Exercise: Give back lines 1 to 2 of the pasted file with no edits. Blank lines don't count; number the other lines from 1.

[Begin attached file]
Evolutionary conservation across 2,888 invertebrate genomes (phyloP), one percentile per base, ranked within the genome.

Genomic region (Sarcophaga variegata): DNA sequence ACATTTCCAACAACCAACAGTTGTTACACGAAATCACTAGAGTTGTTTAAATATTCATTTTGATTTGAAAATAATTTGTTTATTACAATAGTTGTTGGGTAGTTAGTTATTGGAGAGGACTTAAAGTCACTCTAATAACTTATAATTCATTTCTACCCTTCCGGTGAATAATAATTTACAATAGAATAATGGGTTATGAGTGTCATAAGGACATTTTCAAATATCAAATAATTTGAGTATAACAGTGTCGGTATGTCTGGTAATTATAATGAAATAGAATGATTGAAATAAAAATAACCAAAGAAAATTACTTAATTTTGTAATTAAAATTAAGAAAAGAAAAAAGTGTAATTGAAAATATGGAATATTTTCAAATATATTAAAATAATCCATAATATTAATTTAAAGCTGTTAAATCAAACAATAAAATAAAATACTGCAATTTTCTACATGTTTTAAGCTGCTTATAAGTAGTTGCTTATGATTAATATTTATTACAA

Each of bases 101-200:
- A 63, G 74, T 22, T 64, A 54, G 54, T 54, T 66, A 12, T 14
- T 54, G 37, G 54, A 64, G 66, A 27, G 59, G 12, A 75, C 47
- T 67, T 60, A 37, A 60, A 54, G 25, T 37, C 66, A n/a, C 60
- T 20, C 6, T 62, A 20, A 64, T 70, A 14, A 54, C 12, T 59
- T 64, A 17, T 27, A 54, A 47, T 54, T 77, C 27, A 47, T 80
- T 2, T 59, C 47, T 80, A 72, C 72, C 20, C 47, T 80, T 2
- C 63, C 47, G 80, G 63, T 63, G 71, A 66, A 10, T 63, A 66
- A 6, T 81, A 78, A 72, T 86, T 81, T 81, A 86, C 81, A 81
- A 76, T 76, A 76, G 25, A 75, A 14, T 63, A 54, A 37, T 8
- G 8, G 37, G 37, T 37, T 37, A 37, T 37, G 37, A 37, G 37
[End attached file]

Evolutionary conservation across 2,888 invertebrate genomes (phyloP), one percentile per base, ranked within the genome.

Genomic region (Sarcophaga variegata): DNA sequence ACATTTCCAACAACCAACAGTTGTTACACGAAATCACTAGAGTTGTTTAAATATTCATTTTGATTTGAAAATAATTTGTTTATTACAATAGTTGTTGGGTAGTTAGTTATTGGAGAGGACTTAAAGTCACTCTAATAACTTATAATTCATTTCTACCCTTCCGGTGAATAATAATTTACAATAGAATAATGGGTTATGAGTGTCATAAGGACATTTTCAAATATCAAATAATTTGAGTATAACAGTGTCGGTATGTCTGGTAATTATAATGAAATAGAATGATTGAAATAAAAATAACCAAAGAAAATTACTTAATTTTGTAATTAAAATTAAGAAAAGAAAAAAGTGTAATTGAAAATATGGAATATTTTCAAATATATTAAAATAATCCATAATATTAATTTAAAGCTGTTAAATCAAACAATAAAATAAAATACTGCAATTTTCTACATGTTTTAAGCTGCTTATAAGTAGTTGCTTATGATTAATATTTATTACAA